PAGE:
California’s New “Woke” Laws Are Costing People Their Jobs
Over 1,000 workers in California are set to lose their jobs as one of the nation’s largest pizza companies feels the effects of new “woke” laws.
Recently, the federal government of the Golden State announced it would be raising the minimum wage to $20. Unfortunately, this has forced Pizza Hut to lay off the majority of its delivery drivers in the state.
California Hikes Minimum Wage
According to reports, the new minimum wage will be in full effect across the state by April 1, 2024. But the law won’t have a positive effect on everyone in the fast food sector.
Details of the New Law
According to the San Francisco Chronicle, the recently enacted AB1228 law mandates that around 557,000 fast-food employees across 30,000 Californian restaurants will experience a wage increase to $20 starting April.
Additionally, it allows for potential annual wage hikes of up to 3.5% until 2029.
Establishment of a Fast Food Council
Yahoo Finance reports that in addition to the minimum wage increase, another vital part of the legislation is the creation of the nine-person fast food council, composed of two fast food industry representatives, two franchisee or restaurant owner representatives, two employee representatives, two employee advocacy group representatives, and one public member.
From 2025 to 2029, this council has exclusive authority to annually adjust fast food workers’ minimum wage, by either 3.5% or the annual change in consumer price index, whichever is lower. This provision expires in 2029.
Setting a New Standard for Industry Focused Laws
The California Employment Law Report, published by Zaller Law Group, predicts that the AB 1228 law has set a legislative trend towards industry-specific laws.
Explaining this prediction, Anthony Zaller states “because the law does not apply to every employer across the state, the opposition to such legislation is much less. And, of course, once the law is passed and has gained traction in one industry, it is easier for the legislature to expand the law to other industries.”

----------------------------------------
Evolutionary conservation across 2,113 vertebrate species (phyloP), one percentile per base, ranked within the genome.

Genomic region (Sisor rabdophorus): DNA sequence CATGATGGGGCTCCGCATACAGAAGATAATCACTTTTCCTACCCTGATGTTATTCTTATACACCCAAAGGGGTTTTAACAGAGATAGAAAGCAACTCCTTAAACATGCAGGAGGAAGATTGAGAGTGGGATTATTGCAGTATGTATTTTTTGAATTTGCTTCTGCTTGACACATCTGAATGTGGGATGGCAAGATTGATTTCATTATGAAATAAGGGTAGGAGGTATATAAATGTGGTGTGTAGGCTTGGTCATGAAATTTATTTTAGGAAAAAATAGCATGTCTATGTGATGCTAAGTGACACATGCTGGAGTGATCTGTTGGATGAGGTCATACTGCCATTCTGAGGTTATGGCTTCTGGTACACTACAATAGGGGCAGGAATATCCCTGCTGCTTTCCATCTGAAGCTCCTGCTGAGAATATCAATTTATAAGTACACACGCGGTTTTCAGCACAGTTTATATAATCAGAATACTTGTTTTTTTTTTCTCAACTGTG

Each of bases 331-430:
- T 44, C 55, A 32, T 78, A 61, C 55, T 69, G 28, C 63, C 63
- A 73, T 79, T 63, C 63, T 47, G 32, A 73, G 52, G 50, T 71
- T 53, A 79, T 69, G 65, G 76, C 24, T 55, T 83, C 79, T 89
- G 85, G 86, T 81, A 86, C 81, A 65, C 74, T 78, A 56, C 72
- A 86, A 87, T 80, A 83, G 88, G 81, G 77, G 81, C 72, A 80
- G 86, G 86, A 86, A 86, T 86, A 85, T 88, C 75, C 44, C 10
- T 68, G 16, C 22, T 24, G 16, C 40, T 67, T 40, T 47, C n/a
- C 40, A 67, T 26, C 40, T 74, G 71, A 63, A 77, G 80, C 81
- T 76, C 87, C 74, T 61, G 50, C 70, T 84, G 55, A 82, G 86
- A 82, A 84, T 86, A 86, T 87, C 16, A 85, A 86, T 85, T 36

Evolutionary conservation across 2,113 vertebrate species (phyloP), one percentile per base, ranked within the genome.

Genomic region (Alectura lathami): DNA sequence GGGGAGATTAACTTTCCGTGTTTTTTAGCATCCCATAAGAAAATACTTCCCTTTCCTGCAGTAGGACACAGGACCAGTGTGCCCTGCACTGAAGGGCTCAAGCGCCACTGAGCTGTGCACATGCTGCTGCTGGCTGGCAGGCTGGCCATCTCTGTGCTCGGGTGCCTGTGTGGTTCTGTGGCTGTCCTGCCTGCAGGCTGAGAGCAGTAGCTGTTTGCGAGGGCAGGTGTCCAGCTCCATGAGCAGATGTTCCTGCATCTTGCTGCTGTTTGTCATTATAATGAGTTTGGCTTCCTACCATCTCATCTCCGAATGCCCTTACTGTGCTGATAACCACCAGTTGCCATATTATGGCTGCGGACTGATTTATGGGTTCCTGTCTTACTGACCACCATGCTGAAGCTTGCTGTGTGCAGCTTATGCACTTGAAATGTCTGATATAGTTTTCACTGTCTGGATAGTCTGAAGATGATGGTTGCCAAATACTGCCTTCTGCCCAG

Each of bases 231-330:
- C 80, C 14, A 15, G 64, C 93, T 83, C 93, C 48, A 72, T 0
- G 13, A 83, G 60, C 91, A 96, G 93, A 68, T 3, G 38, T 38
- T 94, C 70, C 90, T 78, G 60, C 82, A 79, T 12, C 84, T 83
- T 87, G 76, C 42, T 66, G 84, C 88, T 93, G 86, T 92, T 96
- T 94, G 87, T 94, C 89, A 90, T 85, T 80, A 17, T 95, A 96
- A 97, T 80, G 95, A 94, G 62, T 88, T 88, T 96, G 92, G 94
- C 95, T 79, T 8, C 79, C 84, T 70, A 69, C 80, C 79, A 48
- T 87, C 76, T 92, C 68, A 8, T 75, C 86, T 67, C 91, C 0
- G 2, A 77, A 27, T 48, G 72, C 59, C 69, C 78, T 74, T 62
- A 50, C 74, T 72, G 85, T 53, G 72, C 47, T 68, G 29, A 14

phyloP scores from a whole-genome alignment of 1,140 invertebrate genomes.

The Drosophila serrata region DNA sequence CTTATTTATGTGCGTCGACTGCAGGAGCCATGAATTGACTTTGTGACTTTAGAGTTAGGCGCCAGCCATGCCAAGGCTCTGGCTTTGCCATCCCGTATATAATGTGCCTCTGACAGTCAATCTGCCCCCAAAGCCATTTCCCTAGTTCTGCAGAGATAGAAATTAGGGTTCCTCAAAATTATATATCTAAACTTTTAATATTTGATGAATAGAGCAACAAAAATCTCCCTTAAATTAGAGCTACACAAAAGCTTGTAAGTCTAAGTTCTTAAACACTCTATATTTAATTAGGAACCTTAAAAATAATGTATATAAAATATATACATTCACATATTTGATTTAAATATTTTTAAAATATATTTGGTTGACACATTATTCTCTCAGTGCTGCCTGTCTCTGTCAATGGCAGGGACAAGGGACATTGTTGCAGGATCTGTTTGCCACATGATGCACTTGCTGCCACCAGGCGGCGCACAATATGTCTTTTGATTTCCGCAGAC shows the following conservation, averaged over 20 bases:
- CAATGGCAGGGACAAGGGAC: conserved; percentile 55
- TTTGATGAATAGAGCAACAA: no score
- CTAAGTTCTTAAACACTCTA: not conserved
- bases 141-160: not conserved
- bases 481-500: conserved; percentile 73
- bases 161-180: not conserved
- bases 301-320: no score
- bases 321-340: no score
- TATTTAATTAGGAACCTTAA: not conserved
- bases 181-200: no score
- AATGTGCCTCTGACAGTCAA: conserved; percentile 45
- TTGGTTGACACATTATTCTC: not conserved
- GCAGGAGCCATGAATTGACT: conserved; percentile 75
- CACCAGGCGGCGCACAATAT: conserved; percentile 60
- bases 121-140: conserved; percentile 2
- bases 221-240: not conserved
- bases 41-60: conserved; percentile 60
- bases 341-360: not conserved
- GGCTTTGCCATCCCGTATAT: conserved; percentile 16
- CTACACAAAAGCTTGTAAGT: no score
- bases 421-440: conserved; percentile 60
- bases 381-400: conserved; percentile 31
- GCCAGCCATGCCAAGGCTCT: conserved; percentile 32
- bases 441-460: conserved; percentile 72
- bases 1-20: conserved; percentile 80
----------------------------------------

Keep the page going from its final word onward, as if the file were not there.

Pizza Hut Forced to Lay Off Employees
KABC-TV was the first to report that Pizza Hut restaurants across California will begin to lay off their delivery drivers before the law comes into action.
“PacPizza, LLC, operating as Pizza Hut, has made a business decision to eliminate first-party delivery services and, as a result, the elimination of all delivery driver positions,” the company wrote in a filed notice.
Layoff to Affect Major California Towns and Cities
The removal of delivery drivers will leave 1,200 workers at Pizza Hut without employment. The areas hardest hit include the Los Angeles, Orange, San Bernardino, and Riverside counties, according to KABC.
The two Pizza Hut franchisees behind the layoffs are PacPizza, LLC, and Southern California Pizza Co., Business Insider reports.
A Driver Speaks Out
A driver, preferring to stay anonymous, informed Business Insider that he was promised a $400 severance if he remained until his layoff on February 5.
With nine years of driving experience, he expressed dissatisfaction with the severance offer, saying “The money they are giving us as severance pay is a slap on the face,” he continued “It comes to $3 a month for nine-plus years of service.”
One’s Loss Is Another's Gain
Those who desire a food delivery from Pizza Hut in the future will now be required to order through a third-party delivery app such as DoorDash or Uber Eats.
Due to the rise in minimum wage, Pizza Hut argues it can no longer afford its own delivery drivers.
Further Food Industry Changes
CBS News has reported that on the opposite coast, DoorDash announced modifications for New York City: the removal of tipping prompts and an increased service fee on all transactions.
However, customers can still add gratuity after the delivery is completed, the delivery app confirmed. These changes reflect a nationwide shift in the wage practices of the fast-food word.
Minimum Wage In New York City
According to CBS, these tipping changes come as a reaction to the minimum wage being increased for app-based food delivery workers in New York City.
The New York Times reports that as of July 2023, New York City set a precedent as the first U.S. city to mandate a minimum wage for app-based food delivery workers, nearly $18 per hour. By July 12, delivery apps were required to pay at least $17.96 per hour plus tips, increasing to $19.96 by 2025 and subsequently adjusting for inflation.
Customers Disappointed With Pizza Hut's Decision
KTVU spoke with numerous long-term customers of the popular pizza franchise. Many claim they’re unhappy with Pizza Hut’s decision to cut the drivers. Hao Ngo of San Jose said, “I think it was a horrible decision.”